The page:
Fresh veggies grown in space microgravity are on the menu for the first time for NASA astronauts on the International Space Station.
Crew members on Expedition 44, including NASA's one-year astronaut Scott Kelly, harvested some "Outredgeous" red romaine lettuce Monday, Aug. 10, from the Veggie plant growth system on the nation’s orbiting laboratory.
From the NASA announcement:
The astronauts will clean the leafy greens with citric acid-based, food safe sanitizing wipes before consuming them. They will eat half of the space bounty, setting aside the other half to be packaged and frozen on the station until it can be returned to Earth for scientific analysis.
NASA's plant experiment, called Veg-01, is being used to study the in-orbit function and performance of the plant growth facility and its rooting "pillows," which contain the seeds.
NASA is maturing Veggie technology aboard the space station to provide future pioneers with a sustainable food supplement – a critical part of NASA’s Journey to Mars. As NASA moves toward long-duration exploration missions farther into the solar system, Veggie will be a resource for crew food growth and consumption. It also could be used by astronauts for recreational gardening activities during deep space missions.
Astronauts on the International Space Station are ready to sample their harvest of a crop of "Outredgeous" red romaine lettuce from the Veggie plant growth system that tests hardware for growing vegetables and other plants in space.
Read more: “Meals Ready to Eat: Expedition 44 Crew Members Sample Leafy Greens Grown on Space Station”
NASA plans to grow food on future spacecraft and on other planets as a food supplement for astronauts. Fresh food, such as vegetables, provide essential vitamins and nutrients that will help enable sustainable deep space pioneering.
Teachers in the Los Angeles Unified School District (America's largest district) are walking the picket line this week in the pouring rain, demanding an end to the billionaire dark-money backed privatization movement that funnels public education funds to the shareholders of racially segregated, underperforming charter schools.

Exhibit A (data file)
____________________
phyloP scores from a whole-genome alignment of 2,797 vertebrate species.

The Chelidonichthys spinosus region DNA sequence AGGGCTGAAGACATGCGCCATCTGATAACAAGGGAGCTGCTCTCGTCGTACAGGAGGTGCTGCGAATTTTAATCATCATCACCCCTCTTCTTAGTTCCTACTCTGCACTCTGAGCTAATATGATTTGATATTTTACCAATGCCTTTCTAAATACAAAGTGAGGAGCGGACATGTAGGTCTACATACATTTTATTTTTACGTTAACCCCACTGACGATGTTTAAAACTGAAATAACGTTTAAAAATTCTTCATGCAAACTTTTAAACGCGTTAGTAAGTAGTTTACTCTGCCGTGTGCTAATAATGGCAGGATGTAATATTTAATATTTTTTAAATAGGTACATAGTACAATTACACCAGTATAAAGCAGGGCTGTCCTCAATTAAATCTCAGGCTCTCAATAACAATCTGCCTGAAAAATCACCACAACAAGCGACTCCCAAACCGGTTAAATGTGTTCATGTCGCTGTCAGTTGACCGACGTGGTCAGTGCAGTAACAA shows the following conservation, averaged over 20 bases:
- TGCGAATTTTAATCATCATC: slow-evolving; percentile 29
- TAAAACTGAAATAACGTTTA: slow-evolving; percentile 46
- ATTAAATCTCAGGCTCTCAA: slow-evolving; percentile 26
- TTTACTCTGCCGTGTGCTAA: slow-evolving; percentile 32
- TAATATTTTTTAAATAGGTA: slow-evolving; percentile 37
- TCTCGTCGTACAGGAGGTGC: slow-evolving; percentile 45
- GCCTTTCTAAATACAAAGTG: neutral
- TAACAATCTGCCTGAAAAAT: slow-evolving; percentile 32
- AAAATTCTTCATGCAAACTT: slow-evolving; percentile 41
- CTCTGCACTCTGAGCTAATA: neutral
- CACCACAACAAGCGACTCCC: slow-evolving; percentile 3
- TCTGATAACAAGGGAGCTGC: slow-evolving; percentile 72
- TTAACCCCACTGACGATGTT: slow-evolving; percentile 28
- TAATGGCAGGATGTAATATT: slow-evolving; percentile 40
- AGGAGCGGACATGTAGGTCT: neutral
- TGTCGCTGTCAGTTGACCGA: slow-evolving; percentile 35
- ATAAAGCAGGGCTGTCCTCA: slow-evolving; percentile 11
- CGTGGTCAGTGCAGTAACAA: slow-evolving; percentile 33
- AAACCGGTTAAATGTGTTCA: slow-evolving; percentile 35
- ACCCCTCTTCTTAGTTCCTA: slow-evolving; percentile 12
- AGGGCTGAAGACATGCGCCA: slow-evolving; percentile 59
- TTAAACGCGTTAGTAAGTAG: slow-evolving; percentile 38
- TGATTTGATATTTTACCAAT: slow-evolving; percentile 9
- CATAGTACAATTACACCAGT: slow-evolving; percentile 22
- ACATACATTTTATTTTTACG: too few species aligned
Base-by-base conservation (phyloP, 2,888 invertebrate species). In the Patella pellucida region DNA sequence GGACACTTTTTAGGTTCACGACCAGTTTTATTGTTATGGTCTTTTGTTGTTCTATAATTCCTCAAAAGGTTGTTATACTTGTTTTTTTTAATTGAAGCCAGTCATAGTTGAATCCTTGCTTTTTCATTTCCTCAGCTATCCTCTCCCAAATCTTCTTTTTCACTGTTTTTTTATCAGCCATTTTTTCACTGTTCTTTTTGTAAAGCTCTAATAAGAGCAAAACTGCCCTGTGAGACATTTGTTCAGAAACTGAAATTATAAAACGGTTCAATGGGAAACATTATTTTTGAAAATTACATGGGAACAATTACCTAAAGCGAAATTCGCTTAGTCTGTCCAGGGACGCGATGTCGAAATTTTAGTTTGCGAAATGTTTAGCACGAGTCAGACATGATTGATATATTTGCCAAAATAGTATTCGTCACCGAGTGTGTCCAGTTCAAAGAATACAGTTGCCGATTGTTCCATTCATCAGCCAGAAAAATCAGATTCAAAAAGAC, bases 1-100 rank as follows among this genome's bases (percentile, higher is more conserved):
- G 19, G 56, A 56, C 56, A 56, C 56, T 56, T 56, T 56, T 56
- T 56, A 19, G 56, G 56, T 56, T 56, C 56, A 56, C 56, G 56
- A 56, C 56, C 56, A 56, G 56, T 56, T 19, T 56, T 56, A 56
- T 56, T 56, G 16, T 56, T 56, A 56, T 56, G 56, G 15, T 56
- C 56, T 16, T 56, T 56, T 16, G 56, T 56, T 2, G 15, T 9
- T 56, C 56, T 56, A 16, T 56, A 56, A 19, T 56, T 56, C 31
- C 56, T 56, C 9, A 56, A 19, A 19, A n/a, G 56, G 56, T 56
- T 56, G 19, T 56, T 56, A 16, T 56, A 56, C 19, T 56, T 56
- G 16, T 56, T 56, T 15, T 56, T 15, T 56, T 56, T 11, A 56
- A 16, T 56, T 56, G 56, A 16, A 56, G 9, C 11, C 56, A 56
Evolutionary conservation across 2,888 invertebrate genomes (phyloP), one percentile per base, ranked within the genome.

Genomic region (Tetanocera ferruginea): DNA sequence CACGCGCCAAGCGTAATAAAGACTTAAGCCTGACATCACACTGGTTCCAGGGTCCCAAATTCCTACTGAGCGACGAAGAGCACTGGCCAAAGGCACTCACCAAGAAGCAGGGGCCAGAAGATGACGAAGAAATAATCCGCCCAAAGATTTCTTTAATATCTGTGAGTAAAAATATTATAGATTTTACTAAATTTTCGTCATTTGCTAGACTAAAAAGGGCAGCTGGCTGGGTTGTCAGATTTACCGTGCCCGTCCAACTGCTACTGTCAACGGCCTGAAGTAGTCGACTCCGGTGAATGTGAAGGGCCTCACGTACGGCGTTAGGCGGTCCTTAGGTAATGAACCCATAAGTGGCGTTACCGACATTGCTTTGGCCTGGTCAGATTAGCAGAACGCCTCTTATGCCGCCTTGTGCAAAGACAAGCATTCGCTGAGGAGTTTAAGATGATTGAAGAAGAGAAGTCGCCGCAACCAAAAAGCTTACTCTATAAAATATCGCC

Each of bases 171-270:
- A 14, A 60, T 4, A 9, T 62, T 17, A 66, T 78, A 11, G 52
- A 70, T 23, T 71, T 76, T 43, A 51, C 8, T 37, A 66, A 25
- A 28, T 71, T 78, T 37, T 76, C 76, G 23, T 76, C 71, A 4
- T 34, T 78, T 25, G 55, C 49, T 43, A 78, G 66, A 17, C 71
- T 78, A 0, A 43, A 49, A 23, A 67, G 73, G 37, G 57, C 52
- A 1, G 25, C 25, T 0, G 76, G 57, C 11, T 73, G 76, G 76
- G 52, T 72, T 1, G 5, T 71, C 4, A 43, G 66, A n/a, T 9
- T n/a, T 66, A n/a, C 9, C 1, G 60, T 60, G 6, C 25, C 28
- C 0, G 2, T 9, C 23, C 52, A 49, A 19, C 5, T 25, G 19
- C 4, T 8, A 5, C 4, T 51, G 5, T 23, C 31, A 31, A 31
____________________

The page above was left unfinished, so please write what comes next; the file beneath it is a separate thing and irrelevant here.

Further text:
Chuck Wendig isn't just a fine novelist, he's also got a discerning sense of what distinguishes good apples from bad, and what elevates apples to true greatness.
"Ag-gag" laws -- which ban the collection of evidence of wrongdoing on farms, from animal cruelty to food-safety violations -- are a sterling example of how monopolism perpetuates itself by taking over the political process.
It’s a rude awakening for that rookie vacationer abroad when they try to plug in their gear for the night. Veteran jet-setters know that outlet shapes can vary wildly from country to country, which necessitates that most boring must-have for any world-traveler: A sackful of clunky power adapters. Awkward problem, elegant solution: The Twist Plus […]
Looking for a career in music behind the boards, either as a music producer or DJ? It’s a good bet that you’re going to be working with Ableton Live. Each new iteration of this powerful workstation gives the user more tools to create, and it’s just as well suited for the task of meticulous track […]
The graveyard of failed startups is littered with concepts that just got lost in translation. At its core, that’s what great front-end design is about: Making an app or website usable, translating its best ideas smoothly to the user. It’s a skill so broad there might be no one book or course that covers it […]